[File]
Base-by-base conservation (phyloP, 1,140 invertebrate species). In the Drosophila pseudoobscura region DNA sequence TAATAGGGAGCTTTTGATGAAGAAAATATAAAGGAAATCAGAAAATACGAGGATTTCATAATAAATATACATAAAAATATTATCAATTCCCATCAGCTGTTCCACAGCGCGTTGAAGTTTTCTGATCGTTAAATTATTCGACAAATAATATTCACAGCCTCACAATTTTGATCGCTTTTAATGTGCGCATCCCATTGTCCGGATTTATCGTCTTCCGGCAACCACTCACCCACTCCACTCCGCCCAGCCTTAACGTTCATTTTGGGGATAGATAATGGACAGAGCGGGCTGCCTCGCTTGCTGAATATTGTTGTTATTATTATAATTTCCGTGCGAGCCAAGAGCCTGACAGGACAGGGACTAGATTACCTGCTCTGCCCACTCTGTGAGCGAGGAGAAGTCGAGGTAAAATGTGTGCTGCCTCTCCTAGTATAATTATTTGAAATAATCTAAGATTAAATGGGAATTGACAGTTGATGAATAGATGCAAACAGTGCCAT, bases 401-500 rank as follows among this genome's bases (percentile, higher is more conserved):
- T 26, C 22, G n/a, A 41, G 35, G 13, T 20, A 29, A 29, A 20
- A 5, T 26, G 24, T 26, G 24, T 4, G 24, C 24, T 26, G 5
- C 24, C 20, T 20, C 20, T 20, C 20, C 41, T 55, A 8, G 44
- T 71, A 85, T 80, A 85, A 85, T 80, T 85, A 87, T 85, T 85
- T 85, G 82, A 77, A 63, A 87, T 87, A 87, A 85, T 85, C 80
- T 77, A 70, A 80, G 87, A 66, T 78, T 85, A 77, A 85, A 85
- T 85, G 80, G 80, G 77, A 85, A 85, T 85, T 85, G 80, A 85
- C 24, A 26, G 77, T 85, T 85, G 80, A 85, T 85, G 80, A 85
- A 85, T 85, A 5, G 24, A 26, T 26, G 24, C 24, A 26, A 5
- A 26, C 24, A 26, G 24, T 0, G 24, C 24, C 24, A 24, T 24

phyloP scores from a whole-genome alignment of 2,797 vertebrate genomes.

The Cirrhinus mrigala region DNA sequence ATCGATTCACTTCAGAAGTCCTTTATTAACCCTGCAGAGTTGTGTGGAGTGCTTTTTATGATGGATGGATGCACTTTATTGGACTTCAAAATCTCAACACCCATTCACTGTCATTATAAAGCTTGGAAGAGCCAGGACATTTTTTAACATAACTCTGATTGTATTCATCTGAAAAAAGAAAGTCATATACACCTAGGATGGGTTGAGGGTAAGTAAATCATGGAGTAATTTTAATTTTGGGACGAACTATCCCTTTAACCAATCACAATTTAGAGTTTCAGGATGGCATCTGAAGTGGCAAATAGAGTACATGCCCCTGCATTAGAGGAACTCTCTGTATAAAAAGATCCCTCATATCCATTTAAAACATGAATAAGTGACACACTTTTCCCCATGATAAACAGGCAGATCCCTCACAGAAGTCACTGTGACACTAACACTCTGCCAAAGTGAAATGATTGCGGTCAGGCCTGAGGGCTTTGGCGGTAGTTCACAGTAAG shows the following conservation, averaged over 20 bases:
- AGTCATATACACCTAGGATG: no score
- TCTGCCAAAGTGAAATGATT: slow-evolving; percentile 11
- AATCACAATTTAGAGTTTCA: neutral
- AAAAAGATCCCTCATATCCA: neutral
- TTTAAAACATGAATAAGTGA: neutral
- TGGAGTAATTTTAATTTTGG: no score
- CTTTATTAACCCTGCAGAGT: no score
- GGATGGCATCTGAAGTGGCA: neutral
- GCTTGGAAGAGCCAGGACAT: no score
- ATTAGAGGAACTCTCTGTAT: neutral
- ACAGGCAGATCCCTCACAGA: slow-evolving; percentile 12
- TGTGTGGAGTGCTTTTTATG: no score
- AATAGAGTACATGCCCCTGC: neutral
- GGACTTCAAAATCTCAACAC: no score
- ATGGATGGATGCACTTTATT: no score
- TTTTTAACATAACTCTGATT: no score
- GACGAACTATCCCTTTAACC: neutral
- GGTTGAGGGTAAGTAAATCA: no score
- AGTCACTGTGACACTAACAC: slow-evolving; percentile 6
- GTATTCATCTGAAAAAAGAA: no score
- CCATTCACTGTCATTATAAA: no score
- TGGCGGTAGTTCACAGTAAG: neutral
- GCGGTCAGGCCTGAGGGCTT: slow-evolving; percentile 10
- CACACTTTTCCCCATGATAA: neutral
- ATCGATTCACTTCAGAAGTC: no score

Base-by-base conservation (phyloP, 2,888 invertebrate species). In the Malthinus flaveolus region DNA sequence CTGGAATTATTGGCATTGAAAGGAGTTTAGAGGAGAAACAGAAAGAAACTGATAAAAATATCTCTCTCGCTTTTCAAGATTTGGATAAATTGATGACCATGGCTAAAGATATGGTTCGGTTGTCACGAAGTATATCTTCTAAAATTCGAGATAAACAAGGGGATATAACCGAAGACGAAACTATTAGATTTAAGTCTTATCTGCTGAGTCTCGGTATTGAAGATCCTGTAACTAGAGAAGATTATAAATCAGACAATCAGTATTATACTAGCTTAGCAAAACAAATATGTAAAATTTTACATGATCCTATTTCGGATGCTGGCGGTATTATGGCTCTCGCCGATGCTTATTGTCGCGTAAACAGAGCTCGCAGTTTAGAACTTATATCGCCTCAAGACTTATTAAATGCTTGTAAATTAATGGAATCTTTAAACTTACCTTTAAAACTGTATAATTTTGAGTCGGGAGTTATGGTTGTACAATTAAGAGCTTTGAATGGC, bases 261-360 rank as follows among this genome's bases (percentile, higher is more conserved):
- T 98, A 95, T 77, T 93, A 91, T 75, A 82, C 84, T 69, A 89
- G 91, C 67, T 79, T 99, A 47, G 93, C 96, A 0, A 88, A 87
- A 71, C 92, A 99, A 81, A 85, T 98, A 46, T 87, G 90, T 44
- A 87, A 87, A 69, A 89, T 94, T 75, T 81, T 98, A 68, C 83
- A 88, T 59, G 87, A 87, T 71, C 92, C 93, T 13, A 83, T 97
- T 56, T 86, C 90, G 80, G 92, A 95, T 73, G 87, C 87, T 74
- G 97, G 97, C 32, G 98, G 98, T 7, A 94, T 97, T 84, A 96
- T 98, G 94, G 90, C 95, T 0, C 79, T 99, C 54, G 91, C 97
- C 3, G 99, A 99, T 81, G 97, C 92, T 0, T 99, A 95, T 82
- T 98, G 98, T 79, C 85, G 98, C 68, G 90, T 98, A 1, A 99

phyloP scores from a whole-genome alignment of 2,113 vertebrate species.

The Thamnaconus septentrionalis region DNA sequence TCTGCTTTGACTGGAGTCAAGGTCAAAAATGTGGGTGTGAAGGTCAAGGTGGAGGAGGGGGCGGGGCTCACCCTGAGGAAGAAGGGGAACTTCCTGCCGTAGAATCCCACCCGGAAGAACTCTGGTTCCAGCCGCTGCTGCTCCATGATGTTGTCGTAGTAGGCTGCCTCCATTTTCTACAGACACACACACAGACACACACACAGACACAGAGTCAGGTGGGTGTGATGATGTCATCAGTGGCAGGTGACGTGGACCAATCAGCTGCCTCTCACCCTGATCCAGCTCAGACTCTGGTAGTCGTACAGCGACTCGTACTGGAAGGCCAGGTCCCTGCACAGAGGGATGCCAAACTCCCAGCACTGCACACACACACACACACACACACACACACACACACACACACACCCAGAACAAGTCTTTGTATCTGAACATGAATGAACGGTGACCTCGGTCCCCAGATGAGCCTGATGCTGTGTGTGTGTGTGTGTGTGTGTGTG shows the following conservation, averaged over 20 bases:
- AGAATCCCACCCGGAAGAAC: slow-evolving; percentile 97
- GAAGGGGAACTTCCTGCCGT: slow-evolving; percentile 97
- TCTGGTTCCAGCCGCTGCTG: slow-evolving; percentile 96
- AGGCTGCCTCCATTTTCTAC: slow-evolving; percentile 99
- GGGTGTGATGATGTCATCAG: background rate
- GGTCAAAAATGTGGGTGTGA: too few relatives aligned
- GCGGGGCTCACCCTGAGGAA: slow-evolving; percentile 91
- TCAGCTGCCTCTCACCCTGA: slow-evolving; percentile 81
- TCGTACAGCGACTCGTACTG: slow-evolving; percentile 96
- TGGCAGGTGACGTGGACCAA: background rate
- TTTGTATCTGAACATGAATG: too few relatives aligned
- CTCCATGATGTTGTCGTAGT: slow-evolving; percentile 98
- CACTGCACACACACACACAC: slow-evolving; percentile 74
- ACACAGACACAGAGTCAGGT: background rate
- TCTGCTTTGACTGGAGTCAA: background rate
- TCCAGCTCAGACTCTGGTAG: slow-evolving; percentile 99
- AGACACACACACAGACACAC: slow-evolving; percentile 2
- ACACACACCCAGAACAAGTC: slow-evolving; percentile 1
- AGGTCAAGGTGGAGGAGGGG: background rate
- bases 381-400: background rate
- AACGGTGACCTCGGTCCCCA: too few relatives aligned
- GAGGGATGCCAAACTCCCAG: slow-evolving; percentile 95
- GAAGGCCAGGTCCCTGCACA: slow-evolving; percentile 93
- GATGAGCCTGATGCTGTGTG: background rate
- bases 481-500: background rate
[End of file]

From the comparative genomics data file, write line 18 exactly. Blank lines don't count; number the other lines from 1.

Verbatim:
- TTTAAAACATGAATAAGTGA: neutral